On hearing the news, I was shocked and saddened, and I had a flashback to the first time I heard Michael sing. It was back in the ‘80s and I had just started my own company. Driving home at about five in the morning, after working all night, suddenly the radio lit up with Michael singing “Billie Jean.” I was blown away, became an instant fan, and even met him once at the music awards.

Over the years, we all watched Michael reach the stars and then come crashing down in his career and personal life. And one of the big reasons is he stopped following the eight success principles. Just a few examples:

IMPROVE: Reaching the top Michael kept trying to improve, and get better and better at singing and dancing. In his autobiography, Quincy Jones writes that Michael  “…would watch tapes of gazelles and cheetahs and panthers to imitate the natural grace of their movements. He wanted to be the best of everything – to take it all in.” Improvement is all about practice and Quincy says Michael was “Completely dedicated. He practiced his dancing for hours.”

PUSH: I’ve found that many successful people are very shy and have to keep pushing themselves through it, and Michael was no exception. Quincy writes, “He was so shy he’d sit down and sing behind the couch with his back to me while I sat there with my hands over my eyes with the lights off.” Now, that’s shy! But Michael kept pushing himself to perform in front of thousands of people.

WORK & FOCUS: Reaching success, Michael worked hard, was focused, and always super-prepared. Quincy says, “He showed up at 5 a.m. for his makeup call and had every detail of what he needed to do memorized and ready for every shooting. He also knew every dance step, every word of dialogue, and all the lyrics of every song by everyone in the entire production.”

PERSIST: My research shows it often takes ten years to succeed at anything significant, and Michael is another good example. He started singing at the age of four, but it wasn’t until ten years later that he had his first major solo hit, “Got To Be There,” and it was another ten years before he released “Thriller,” one of the most commercially successful albums of all time. So, he persisted through a 20-year climb to the top.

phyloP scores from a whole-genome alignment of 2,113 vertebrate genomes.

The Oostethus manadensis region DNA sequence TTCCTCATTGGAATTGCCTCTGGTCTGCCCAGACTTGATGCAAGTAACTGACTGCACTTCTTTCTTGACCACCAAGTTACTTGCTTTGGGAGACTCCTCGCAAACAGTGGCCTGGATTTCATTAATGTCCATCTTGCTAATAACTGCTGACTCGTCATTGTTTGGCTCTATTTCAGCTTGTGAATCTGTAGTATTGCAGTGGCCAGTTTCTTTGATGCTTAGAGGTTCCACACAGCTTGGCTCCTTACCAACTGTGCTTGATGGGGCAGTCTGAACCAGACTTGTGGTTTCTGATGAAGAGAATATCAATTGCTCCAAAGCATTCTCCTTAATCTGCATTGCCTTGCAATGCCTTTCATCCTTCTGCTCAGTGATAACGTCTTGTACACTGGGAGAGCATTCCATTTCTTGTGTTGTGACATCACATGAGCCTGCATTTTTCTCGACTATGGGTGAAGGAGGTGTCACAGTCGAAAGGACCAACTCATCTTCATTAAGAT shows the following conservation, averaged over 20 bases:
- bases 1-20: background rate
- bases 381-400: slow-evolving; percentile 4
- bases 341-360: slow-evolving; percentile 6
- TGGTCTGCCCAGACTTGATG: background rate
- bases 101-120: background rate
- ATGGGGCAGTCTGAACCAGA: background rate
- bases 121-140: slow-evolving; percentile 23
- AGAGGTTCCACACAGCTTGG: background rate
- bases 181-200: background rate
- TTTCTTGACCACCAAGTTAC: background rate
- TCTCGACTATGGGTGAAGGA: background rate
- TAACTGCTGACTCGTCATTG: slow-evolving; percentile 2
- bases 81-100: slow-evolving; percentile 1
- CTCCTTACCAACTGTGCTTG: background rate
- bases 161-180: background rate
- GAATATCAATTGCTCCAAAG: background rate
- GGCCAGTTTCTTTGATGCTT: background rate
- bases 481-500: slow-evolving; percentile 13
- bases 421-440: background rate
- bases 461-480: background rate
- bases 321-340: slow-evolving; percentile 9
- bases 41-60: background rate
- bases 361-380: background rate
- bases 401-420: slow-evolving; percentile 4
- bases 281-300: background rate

Michael Jackson became the “King of Pop” because he followed those fundamental success principles, but once he reached the top, he stopped. He no longer tried to IMPROVE and WORK hard. After all, when the world is telling you you’re great, why bother? He lost his FOCUS and became distracted by the trappings of success, so instead of spending hours singing, he was spending hours shopping. He would no longer PUSH himself through his shyness. Instead, he sunk back into it and became a recluse. And instead of PERSISTING, he seemed to just pack it in and live on past glories. We all watched as he continued to slide downhill both professionally and personally.

It’s interesting that with his upcoming London shows, Michael started to work harder and go back to the eight principles that might have helped him return to success in his career and his life. But sadly, it was too late. So, if you’re the next “King of Pop,” when you reach the top, don’t stop. Keep doing what got you there. Success is a continuous journey.


Reference: Quincy Jones, Q: The Autobiography of Quincy Jones, Doubleday, 2001

What's the Difference between the Unsuccessful and the Super Successful? (besides better clothes)

Matt Moore in Australia writes, “You’ve spent a lot of time hanging out with successful people. Did you ever look for unsuccessful people who followed your 8 traits and did not become Bill Gates, etc.?”

Good question, Matt. In addition to spending a lot of time hanging out with successful people, I also interviewed some unsuccessful people, in order to get a point of comparison. Some were homeless men and women and others were people I met who had not achieved success, no matter how you measure it. Their responses indicated they didn’t follow any of the 8 success principles. They were doing jobs they didn’t like; they didn’t work hard, had no focus, sat back in their comfort zones instead of pushing themselves, and didn’t try to improve. They were only out to help themselves rather than serve others, and they tended to give up rather than persist. So, there was a high correlation between not doing the 8 Traits and not achieving success.